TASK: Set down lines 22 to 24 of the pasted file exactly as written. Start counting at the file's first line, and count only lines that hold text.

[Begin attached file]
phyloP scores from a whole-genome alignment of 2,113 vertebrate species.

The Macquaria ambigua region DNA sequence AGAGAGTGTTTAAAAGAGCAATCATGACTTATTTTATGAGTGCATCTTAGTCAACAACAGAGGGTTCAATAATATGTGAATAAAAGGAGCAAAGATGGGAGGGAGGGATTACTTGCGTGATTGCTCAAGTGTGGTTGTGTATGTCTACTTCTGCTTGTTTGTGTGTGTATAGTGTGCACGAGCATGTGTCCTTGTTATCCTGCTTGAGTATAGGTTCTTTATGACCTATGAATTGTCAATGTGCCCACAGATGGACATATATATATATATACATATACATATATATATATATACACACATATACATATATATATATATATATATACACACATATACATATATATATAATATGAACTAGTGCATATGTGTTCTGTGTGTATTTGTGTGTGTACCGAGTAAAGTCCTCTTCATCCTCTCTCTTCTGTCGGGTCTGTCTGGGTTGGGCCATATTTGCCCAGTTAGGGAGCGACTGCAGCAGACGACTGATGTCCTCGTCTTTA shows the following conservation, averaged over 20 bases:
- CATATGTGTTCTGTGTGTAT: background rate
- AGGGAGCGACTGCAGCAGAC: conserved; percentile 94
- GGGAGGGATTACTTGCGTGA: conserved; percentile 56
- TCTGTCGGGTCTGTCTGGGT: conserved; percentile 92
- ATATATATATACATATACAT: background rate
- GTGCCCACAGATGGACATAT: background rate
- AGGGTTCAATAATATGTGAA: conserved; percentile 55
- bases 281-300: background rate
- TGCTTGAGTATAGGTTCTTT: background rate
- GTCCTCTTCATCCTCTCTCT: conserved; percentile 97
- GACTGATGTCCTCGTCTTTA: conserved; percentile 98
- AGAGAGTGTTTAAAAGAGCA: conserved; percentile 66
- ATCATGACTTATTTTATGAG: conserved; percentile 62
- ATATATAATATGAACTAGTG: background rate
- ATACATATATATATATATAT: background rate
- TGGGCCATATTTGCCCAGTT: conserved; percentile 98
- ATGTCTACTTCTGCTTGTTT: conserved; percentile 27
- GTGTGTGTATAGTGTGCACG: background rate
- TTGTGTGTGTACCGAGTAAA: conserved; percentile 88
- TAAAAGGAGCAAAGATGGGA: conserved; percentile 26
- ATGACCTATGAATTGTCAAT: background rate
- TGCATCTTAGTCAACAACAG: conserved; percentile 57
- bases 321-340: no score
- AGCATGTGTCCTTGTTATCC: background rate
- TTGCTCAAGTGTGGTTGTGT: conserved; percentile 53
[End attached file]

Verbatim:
- TAAAAGGAGCAAAGATGGGA: conserved; percentile 26
- ATGACCTATGAATTGTCAAT: background rate
- TGCATCTTAGTCAACAACAG: conserved; percentile 57